The term “Pangaean” is used for elements transcending the opposition between the two and shared by peoples the world over. Pangaean mythemes are elements clearly articulated in Gondwana mythology and persisting through the Laurasian innovation. Thus, the Germanic myth of the origin of mankind through the couple Ask and Embla, named after trees (ash and creeper, source material of arrow c.q. bow, i.e. man and woman) is part of a Laurasian mythology but is a local specification of a Gondwana theme, viz. that the first humans originated from trees.


Methodology and hypotheses

The division Witzel develops falsifies the Marxist-inspired theory that myths express the reigning mode of production. Pure Gondwana cultures include hunter-gatherer societies, cowherds and agriculturers (Bantu Africans, some New Guinea natives). Laurasian societies include all these too, plus city dwellers, yet they have different myths. Whether hunter-gatherers have Laurasian or Gondwana myths simply depends on the historical question whether their ancestors underwent the Laurasian revolution. Not the peoples’ material circumstances but their place on mankind’s genealogical tree determines whether they have Gondwana or Laurasian myths. When Amerindians in the Amazonian forest lived a life similar to that of their distant cousins in the Central-African rain forest, they could not undo the Laurasian innovation which their ancestors had acquired while living in Eurasia.

                Similarly, the commonly-heard objection that prefers to explain similarities through diffusion (whether by Hindu opponents of a Non-Indian Homeland Theory in their ill-inspired refusal of a linguistic reconstruction of the Indo-European family or by diffusionist anthropologists in their preference for explaining similar myths in different tribes through synchronic borrowing processes over diachronic transmission from a common ancestry) will not do. There is no way that Gondwana myths could have travelled from Africa to Australia all while bypassing Madagascar with its Austronesian language and Laurasian myths. This geographical distribution of myths can only be explained by the primal expansion of Gondwana mankind from Africa to Australia and by the journey of Austronesians from South China with its Laurasian mythology to Madagascar much later. Of course local processes of borrowing have taken place, making the borderline between Gondwana and Laurasian mythologies a bit fuzzy, but the main structure of the world’s distribution of myths can only be explained genealogically, by a Stammbaum.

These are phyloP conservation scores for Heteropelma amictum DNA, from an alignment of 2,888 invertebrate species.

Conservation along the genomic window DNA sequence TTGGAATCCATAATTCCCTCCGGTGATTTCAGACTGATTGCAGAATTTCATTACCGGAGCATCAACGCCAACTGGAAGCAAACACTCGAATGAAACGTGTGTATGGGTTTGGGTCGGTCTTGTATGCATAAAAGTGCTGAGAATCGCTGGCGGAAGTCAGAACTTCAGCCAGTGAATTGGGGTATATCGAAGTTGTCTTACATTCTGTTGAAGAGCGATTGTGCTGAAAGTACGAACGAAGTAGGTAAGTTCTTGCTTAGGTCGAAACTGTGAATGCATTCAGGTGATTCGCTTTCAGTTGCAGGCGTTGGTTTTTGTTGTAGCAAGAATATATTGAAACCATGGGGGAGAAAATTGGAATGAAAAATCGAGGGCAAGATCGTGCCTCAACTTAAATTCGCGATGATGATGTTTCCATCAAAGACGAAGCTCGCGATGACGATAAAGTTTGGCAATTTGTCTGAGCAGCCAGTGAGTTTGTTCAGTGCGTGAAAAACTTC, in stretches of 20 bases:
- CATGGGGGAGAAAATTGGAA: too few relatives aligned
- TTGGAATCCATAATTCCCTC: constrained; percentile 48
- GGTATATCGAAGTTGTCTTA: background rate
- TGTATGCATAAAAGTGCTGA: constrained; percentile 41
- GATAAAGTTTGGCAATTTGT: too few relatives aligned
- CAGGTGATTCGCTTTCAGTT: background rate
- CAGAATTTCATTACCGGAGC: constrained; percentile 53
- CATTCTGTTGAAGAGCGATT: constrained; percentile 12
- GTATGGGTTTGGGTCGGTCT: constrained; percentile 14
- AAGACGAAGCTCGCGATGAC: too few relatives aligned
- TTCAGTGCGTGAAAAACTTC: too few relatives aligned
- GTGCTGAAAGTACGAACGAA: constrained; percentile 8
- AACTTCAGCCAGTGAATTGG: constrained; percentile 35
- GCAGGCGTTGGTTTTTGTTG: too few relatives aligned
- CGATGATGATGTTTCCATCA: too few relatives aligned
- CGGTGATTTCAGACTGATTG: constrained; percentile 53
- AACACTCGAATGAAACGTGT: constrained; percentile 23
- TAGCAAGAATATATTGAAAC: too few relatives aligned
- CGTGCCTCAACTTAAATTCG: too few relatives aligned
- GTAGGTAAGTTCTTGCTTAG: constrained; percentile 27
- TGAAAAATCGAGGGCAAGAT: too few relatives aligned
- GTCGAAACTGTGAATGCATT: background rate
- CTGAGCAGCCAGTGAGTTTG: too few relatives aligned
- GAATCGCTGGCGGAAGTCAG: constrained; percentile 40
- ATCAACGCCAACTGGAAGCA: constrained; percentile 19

Finally, Carl Gustav Jung’s popular explanation of myth through common subconscious themes or “archetypes” for which we are hard-wired, does account for similarities, particularly the really universal ones, but fails to account for the differences. This book’s story-line, with a global division in two layers and then local divisions within these layers (plus occasional influencing across this border to complicate matters) gives a far more detailed explanation of the really existing myths that anthropologists and other reporters have gathered so painstakingly.


Gondwana myth

                Typical of Gondwana myths is the belief in a High God, mostly a deus otiosus not interfering in the world. Missionaries (as well as some scholars) have tried to interpret this as an Ur-monotheism, a useful entry point to familiarize the heathen natives with the God of the Bible. But generally the belief in this High God does not preclude the belief in a whole pantheon of lower gods. He is at any rate not a creator-god.

                In fact, even in Laurasian myths, which focus on the “emergence” (rather than “creation”) of the world, the appearance of a creator god remains exceptional: “it is important to observe that neither the Gondwana High God, nor the Eurasian (Father) Heaven, nor the Amerindian Great Spirit is a creator god: they do not create the universe or the world, and they leave its establishment to later demiurge deities.” (p.360) Prophetic monotheism gradually developed this idea: “the emergence of the biblical single god and creator took shape only during the second part of the first millennium BCE, clearly under Zoroastrian Persian influence”. (p.360) With this innovation and its later elaboration by theologians came the idea of the “creation ex nihilo” by an extra-cosmic God, an idea too heady for most Laurasian let alone Gondwana cultures.

                Shamanism, with its initiations in caves and its often secretive transmission of divine knowledge, was the religious form typical of Paleolithic hunter cultures. Shamans dressed in animal skins are believed to be able to communicate with the spirits of animal species, as also with other spirits. They go on vision quests and climb the sacred world tree, experience dismemberment and rebirth, and develop the skill of controlled spirit possession. Known from Siberia and the Siberian-descended Amerindians, this tradition originated in essential features in the Gondwana cultures, but has later acquired additional Laurasian features. Thus: “The earlier, Pan-Gaean and Gondwana versions of shamanism have dancing, but they do not yet have the typical Siberian feature of shamanistic drumming, and they do not have much of a shamanistic dress.” (p.382)